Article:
Ouyang Hui is Dean’s Distinguished Chair Professor of Finance and Academic Director for EMBA at Cheung Kong Graduate School of Business (CKGSB); Li Mengjun is a research fellow of CKGSB Case Center.
     
  2. RMLOVER

    RMLOVER Lieutenant FULL MEMBER

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    Huawei likely to outpace Apple to become 2nd largest smartphone vendor in 3Q17
    Max Wang, Taipei; Steve Shen, DIGITIMES [Thursday 10 August 2017]

    http://www.digitimes.com/news/a20170810PD205.html

    Huawei is likely to outpace Apple to become the second largest smartphone vendor globally in the third quarter of 2017 as sales of China-based vendor's high-end P- and M-series as well as the more affordable Honor-branded models have continued to gain momentum, according to sources from Taiwan's handset supply chain.

    Huawei captured the third position in the second quarter of 2017 with shipments totaling 38.5 million units and taking an 11.3% share globally, according to IDC. By doing so, it managed to narrow its shipment gap with Apple to a mere 2.5 million units in the second quarter, during which Apple shipped 41 million units for a 12% share.

    In China alone, Huawei saw its smartphone shipments grow 22.6% on year to 23.5 million units in the second quarter of 2017, accounting for a 21% share. In contrast, Apple saw its shipments in the market decline 7.6% to eight million units for 7.1% share.

    Huawei also performed well in other markets outside China in the first half of 2017, with its shipments in Southeast Asia, Japan and Korea growing over 45% on year, respectively, in these areas.

    Additionally, Huawei's smartphone shipments to Europe as a whole expanded 18% on year in the first six months of 2017. In particular, it doubled its shipments in Germany, Finland and Poland during the period, indicated the sources.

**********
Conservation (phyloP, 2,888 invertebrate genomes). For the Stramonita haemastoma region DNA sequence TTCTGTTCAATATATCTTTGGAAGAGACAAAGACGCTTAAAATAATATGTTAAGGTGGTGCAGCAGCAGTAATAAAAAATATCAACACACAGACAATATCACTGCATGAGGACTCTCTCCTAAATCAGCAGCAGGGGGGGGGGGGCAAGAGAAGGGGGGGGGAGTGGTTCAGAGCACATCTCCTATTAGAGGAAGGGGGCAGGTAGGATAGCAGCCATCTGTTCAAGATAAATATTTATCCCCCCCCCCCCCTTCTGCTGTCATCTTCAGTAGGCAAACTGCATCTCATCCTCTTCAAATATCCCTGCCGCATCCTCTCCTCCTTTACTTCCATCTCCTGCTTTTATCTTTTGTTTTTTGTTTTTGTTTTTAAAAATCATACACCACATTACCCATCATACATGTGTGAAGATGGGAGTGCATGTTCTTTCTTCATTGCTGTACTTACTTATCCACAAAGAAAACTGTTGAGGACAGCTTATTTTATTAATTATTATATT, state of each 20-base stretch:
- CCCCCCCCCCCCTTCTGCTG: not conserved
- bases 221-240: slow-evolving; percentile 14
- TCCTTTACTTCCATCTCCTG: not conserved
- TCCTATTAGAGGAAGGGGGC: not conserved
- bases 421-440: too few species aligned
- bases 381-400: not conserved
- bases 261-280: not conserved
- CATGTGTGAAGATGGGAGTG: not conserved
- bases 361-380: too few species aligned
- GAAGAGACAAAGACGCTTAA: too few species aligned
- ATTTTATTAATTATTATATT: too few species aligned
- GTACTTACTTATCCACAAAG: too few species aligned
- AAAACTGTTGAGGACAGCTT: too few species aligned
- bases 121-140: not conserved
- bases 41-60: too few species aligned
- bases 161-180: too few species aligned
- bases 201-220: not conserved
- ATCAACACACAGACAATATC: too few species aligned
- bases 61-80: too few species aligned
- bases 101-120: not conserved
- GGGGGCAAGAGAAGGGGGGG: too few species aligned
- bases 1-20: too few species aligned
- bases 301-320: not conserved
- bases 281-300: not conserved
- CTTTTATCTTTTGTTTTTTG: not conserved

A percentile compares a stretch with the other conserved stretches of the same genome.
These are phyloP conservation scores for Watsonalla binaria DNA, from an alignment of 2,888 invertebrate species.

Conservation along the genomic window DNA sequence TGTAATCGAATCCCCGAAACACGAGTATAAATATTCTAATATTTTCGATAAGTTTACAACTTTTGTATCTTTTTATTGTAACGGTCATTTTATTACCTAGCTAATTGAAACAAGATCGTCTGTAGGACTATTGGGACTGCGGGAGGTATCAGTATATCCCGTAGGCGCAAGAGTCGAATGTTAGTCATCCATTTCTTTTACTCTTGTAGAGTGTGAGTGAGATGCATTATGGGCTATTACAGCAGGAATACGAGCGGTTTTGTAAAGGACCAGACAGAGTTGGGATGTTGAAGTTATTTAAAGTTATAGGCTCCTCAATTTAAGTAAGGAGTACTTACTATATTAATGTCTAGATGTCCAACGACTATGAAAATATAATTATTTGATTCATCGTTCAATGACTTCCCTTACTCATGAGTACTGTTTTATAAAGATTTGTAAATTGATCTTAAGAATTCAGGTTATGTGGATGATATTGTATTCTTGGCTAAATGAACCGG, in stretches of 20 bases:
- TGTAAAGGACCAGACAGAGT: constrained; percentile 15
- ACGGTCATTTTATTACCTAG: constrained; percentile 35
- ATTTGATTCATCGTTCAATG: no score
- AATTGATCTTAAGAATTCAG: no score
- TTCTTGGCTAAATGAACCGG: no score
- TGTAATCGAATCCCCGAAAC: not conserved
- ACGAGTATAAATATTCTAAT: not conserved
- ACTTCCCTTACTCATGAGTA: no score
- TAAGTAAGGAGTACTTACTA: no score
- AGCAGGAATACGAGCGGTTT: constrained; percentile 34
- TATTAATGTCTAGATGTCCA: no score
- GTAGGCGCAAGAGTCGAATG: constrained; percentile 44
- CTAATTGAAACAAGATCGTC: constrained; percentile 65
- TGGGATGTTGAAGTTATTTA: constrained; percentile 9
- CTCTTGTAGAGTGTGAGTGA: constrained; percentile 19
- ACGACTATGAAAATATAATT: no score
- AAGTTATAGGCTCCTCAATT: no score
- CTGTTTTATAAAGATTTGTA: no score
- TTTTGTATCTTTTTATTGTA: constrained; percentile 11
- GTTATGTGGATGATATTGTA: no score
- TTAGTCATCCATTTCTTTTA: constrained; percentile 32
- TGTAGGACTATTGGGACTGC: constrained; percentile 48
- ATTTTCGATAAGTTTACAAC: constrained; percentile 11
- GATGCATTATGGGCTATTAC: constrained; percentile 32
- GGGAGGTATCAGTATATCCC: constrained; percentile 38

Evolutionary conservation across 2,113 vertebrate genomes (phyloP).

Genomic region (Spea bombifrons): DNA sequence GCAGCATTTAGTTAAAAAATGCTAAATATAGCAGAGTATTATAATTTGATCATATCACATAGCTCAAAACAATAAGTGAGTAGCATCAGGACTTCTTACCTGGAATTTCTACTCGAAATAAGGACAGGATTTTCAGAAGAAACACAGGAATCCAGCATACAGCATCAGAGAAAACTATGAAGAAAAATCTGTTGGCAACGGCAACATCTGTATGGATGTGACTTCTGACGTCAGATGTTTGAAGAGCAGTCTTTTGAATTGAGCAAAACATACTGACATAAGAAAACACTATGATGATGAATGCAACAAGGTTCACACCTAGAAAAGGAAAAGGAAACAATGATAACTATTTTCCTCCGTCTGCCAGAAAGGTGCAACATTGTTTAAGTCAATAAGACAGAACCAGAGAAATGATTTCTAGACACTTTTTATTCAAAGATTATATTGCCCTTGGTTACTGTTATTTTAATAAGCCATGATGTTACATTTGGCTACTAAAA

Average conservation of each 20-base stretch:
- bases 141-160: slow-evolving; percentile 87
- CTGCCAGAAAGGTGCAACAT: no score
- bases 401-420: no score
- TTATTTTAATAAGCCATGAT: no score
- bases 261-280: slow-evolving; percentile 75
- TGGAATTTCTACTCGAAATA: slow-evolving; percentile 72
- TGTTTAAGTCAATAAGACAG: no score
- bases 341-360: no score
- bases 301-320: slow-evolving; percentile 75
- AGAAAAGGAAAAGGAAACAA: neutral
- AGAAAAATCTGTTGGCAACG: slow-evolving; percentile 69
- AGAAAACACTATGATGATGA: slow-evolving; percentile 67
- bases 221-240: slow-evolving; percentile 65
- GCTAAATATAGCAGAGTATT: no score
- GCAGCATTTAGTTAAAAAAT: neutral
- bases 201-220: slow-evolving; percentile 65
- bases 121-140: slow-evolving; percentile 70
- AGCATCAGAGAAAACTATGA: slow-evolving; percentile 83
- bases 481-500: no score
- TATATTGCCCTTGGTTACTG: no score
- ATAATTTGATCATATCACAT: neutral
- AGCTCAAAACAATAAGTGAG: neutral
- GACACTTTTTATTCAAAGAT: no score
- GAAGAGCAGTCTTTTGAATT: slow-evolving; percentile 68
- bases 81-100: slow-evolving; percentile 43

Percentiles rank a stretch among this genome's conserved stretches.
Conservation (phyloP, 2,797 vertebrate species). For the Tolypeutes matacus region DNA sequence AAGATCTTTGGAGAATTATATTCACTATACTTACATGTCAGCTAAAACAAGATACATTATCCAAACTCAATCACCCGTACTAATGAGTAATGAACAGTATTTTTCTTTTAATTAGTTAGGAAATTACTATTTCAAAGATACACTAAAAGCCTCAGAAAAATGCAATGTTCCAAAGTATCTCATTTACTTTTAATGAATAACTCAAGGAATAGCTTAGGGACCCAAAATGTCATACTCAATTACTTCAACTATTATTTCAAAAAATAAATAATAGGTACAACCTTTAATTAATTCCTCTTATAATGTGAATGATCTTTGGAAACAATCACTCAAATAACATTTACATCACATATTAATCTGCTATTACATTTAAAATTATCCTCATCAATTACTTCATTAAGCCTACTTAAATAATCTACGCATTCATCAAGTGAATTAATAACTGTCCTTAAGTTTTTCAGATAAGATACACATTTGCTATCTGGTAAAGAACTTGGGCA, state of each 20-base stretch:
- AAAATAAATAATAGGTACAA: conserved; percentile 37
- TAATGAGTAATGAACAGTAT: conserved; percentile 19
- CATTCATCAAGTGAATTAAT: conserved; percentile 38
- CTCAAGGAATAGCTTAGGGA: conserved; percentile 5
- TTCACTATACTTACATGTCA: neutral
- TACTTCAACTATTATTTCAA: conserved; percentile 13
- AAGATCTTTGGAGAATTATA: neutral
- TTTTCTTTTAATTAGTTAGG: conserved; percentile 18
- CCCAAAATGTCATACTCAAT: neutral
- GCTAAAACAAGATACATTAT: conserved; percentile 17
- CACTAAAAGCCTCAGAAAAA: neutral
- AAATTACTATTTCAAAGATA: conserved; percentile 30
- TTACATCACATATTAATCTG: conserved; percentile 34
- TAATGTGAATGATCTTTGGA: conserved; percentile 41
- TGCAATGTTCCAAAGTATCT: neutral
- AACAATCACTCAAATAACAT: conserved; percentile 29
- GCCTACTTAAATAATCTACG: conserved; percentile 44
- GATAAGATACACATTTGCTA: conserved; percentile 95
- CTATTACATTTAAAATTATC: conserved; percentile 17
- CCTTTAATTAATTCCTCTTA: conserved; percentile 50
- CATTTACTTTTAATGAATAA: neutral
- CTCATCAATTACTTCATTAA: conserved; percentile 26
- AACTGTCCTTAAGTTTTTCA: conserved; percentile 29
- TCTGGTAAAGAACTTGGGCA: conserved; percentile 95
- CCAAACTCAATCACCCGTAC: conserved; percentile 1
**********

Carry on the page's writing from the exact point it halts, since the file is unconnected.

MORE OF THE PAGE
Buoyed by seasonal factors, Huawei is expected to continue to ramp up its shipments to over 40 million units in the third quarter of 2017, the sources estimated.

    On the contrary, Apple is likely to see its shipments dip slightly in the third quarter from the 41 million units it shipped a quarter earlier as many consumers may withhold their purchases until the fourth quarter when the next-generation iPhones are available. This is will offer a chance for Huawei to outperform Apple in terms of shipment volume in the third quarter, commented the sources.

    [​IMG]

    Huawei sees smartphone shipments continue expanding
    Photo: Michael Lee, Digitimes, August 2017
     
  3. vstol jockey

    vstol jockey Colonel MILITARY STRATEGIST

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    do you know that Reliance has started manufacturing nearly 5million cell phones every week using tech from outside china?
     
  4. zebra7

    zebra7 Captain FULL MEMBER

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    I take the Middle One, you can take the rest along with the Phones.
     
  5. randomradio

    randomradio Mod Staff Member MODERATOR

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    Please provide English translations. In the future, we will be forced to delete non-English posts if they don't come with translations.
     
    Angel Eyes likes this.
  6. RMLOVER

    RMLOVER Lieutenant FULL MEMBER

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    Market share of Chinese handset makers rises to 51% in first quarter

    http://www.thehindubusinessline.com...ndian-mobile-manufacturers/article9732247.ece
    MUMBAI, JUNE 21:
    A rapidly increasing market share of Chinese players and fierce competition have adversely impacted Indian mobile phone manufacturers’ business profile.

    There is a complete change in the market position of the top five smartphone players in FY17, with Micromax Informatics, Lava International and Karbonn Mobiles being replaced by Xiaomi, Vivo Mobile India and Oppo Mobiles India, according to a study by India Ratings and Research (Ind-Ra).

    In the first quarter of calendar year 2017, Chinese mobile phone manufacturers’ market share was about 51 per cent.

    While the global vendor Samsung Electronics remained the market leader with 28 per cent share in the first quarter (25 per cent in the year-ago quarter), the share of Indian vendors were downsized to a mere 14 per cent from last year’s 40 per cent.

    Lenovo also sustained its position due to the established brands and products in the diversified price segments. Oppo and Vivo India have recorded sales increases of seven to nine times over FY17, respectively. Ind-Ra expects Vivo India and Oppo’s smartphone sales to grow by around 40-50 per cent over FY18.